It’s the 48 meals between now and then that I want to back 85% on. If we can do that, then we’re good, then we’re golden. Here’s the ironic part, and we have the data and the stats to back this up. When they have a weekend away, most people actually run into problems the week after. What happens is they take a long weekend and maybe they have a bad meal or two, but then they get back and they are short on time because the last week was a three-day week, and now they have deadlines and they have extra work.
Now it’s day two, day three where leftovers are happening. It’s like what happened to you guys hitting the CVS for breakfast, lunch and dinner. That’s when the trouble happens. Quick tips for next time, you never going to get it perfect. The idea is the next time it happens, we shave a percent or two off. It’s a little better each time. The number one thing is you get right back on track when you get home and in routine. Tom, that’s exactly what you did. How many pounds back down are you already?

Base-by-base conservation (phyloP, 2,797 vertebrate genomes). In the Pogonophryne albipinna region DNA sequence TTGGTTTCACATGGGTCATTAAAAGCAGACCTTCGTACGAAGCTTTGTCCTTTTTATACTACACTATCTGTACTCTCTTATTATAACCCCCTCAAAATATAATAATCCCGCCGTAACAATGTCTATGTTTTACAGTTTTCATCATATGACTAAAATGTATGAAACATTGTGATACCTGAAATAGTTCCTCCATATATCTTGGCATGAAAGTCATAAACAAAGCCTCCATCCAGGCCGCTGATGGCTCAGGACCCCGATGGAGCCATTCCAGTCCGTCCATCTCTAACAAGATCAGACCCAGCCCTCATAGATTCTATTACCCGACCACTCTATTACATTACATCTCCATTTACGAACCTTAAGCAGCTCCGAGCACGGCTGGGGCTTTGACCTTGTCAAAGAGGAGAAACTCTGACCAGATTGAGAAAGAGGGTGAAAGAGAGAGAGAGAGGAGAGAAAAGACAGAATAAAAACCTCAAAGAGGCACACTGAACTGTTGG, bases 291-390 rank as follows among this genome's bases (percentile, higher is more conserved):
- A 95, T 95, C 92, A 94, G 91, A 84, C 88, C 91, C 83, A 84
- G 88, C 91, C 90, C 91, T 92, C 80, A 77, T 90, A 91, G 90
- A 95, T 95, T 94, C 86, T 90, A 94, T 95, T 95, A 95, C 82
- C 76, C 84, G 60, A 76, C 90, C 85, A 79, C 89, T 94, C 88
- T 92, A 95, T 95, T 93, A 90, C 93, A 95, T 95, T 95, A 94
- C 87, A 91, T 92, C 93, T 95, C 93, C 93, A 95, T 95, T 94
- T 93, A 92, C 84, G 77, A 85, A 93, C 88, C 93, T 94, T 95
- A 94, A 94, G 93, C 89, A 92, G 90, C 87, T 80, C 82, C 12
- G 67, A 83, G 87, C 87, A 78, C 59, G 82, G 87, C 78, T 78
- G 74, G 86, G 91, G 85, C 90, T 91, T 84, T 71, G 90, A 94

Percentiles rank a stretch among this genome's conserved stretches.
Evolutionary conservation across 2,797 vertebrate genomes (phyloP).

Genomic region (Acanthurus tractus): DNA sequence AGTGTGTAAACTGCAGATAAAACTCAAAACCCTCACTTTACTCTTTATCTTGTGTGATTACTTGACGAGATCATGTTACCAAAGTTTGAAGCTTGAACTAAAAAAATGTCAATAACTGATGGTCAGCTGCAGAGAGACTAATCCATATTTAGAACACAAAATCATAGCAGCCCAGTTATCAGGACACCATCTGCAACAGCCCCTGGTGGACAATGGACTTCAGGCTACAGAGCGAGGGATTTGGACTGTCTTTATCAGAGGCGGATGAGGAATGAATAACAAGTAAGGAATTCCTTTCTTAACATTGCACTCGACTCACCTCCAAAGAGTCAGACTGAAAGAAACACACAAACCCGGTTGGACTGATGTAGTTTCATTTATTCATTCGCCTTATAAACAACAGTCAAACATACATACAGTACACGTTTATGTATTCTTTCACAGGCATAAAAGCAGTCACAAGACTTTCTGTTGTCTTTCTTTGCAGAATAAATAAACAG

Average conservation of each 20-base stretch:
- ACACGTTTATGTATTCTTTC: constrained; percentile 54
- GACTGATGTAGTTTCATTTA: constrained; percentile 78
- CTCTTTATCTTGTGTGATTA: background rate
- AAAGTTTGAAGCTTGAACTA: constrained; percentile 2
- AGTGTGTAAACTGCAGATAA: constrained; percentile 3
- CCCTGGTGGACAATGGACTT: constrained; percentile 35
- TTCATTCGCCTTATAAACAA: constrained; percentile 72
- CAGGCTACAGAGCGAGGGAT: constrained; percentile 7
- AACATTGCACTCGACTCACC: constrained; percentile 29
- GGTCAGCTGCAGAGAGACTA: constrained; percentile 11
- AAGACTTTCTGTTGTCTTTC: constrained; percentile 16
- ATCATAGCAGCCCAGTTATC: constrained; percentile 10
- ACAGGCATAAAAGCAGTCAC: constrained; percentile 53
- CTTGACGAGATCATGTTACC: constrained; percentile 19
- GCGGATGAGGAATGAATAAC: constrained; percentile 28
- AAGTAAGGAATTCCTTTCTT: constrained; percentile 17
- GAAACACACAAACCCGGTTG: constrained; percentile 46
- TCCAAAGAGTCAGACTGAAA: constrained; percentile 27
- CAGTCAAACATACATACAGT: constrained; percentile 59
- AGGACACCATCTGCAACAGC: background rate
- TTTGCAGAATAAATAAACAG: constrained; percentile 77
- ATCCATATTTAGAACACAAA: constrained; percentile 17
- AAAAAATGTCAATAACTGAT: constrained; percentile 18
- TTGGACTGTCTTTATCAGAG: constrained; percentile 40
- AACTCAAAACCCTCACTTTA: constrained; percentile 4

Within the first three days, I lost 8 or 9 pounds. Normally that would not be good. Some people freak out when we talk about weight loss. They’re like, “Don’t ever talk about weight loss.” I’m like, “Okay, Pollyanna.”
It’s basically water weight at this point.
I had gone on a mini binge so I corrected. It came off super fast.
That’s the key. It’s getting right back into the routine. It ends up serving as this mini little up adjust. No, it wasn’t desirable. What happens is at least if you get back on track, your metabolic rate is revved up. You get right back on track and it’s not going to do permanent damage. The permanent damage happens when now all your glycogen stores are replenished so you’re full. In other words, you have all the sugar stored inside muscles banked for later. If you don’t get back on track, there’s nowhere for the excess to go. It goes on top of it. We call that, body fat.